When it comes to miso soup, I keep it minimal to really let the miso paste shine through. This Bok Choy Miso Soup has only five ingredients so the flavours are clear, not muddy. Put this light and elegant side dish on your table in under 20 minutes.
Bok choy and miso paste are great partners. In fact, most Asian leafy greens go well with miso. You could use Napa cabbage, yu choy, or water spinach, if you don’t have bok choy. It’s a great way to use up an abundance of leafy veg in your fridge. And you get a hit of savoury, fermented probiotic goodness to boot!
Ingredients + Substitutions
Bok choy miso soup is gluten-free, oil-free, low-carb and whole foods plant-based. Let’s take a look at some of the ingredients:
Dashi Granules: Also known as dashi powder or instant dashi. It’s made from kombu (kelp seaweed), a natural source of umami. It’s the quickest way to add savoury Japanese flavours to any soup. If you’re vegan or vegetarian, make sure the product is labelled vegetarian. Many dashi powders contain fish.
Dashi Substitution: You can make your own dashi from scratch using kombu and shiitake mushrooms. Check out my Soondubu Jjigae recipe to learn how. Or, substitute with vegetable stock or bouillon cubes.
Baby Bok Choy: Use baby bok choy, so you can keep the leaves whole and still manageable to eat. Or you can also use Napa cabbage, yu choy, or water spinach—just chop them into smaller bite-size pieces.
Bok Choy vs Shanghai Bok Choy: You might see two types of baby bok choy in the supermarket: regular bok choy, and Shanghai bok choy. They look similar but are easily distinguishable. Regular bok choy has green leaves and white stems. Shanghai bok choy is green all the way through, from the stems to the leaves. They taste very similar, so you can’t go wrong with either variety.
Tofu: Any kind of tofu works here, from silken tofu to firm tofu or even extra-firm. It’s a flexible recipe! I like using Mori-Nu Soft Tofu. It has a smooth, silky texture but it’s not too fragile.
Miso Paste: I use white miso paste, which is more mellow. The more intense red miso paste works great too. Most miso soups in North America are made with white or yellow miso paste, but when I was in Japan I noticed mainly red miso soups. It definitely has a stronger flavour. Find miso in the refrigerated section of your local Asian grocery store or health food store.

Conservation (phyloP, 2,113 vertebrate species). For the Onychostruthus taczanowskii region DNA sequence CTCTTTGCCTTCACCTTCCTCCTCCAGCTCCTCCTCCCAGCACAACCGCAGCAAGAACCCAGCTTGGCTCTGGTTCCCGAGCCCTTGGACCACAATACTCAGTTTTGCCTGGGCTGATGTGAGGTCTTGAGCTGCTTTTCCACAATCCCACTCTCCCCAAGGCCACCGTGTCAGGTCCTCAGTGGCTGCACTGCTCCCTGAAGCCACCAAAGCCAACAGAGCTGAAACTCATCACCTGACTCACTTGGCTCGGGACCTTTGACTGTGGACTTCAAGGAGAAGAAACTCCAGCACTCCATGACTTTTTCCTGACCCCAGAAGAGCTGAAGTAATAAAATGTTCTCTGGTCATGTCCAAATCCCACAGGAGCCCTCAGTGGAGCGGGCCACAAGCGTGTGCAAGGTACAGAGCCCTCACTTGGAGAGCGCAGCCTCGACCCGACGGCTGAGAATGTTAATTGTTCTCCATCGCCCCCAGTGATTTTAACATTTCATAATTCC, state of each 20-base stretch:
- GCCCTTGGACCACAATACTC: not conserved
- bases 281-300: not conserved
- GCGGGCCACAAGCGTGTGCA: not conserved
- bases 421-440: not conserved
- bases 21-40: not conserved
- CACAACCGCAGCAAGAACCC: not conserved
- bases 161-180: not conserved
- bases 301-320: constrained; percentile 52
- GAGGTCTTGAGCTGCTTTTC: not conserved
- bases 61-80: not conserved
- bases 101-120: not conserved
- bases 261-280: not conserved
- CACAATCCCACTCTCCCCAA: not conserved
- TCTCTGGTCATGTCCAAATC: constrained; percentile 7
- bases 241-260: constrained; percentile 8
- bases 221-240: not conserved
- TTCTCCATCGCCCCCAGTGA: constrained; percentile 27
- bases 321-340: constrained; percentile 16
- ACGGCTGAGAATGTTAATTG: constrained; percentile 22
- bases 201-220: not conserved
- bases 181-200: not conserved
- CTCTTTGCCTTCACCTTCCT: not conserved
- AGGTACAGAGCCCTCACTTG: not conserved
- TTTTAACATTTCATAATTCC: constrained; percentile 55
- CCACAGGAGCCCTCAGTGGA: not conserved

For a full list of ingredients and quantities, refer to the recipe card at the bottom of this post.
- Miso Noodle Soup: Turn bok choy miso soup into a full meal by throwing in some fresh udon noodles near the end of cooking.
- Furikake Miso: Sprinkle a handful of Nori Komi Furikake (or other Japanese seasoning of your choice) over each bowl of soup.
- Mushrooms and Sesame Oil: Throw in some oyster mushrooms or enoki mushrooms and a splash of toasted sesame oil to make a heartier, richer miso soup.
- Tomato Miso: Add a cupful of cherry tomatoes to make tomato tofu miso soup. (This was one of the gorgeous dishes featured in the Japanese show The Makanai. I never though to combine tomatoes and miso soup until seeing this show, but it’s actually a pretty good combo.)
Step 1: Add the dashi granules, water, and bok choy to a stock pot or donabe. Set it on medium heat and bring to a simmer. While you’re waiting, take this time to slice the tofu into small cubes.
Step 2: Ladle out a few spoonfuls of the hot broth into a bowl and mix it with the miso paste until fully dissolved. Meanwhile, continue to simmer the soup until the bok choy is cooked to your liking.
Tip: The traditional Japanese method calls for mixing miso paste with a small amount of broth instead of stirring it directly into the boiling soup. Why? There are two reasons: 1) the probiotic cultures in miso are killed at high temperatures, and 2) boiling hot water makes miso turn bitter.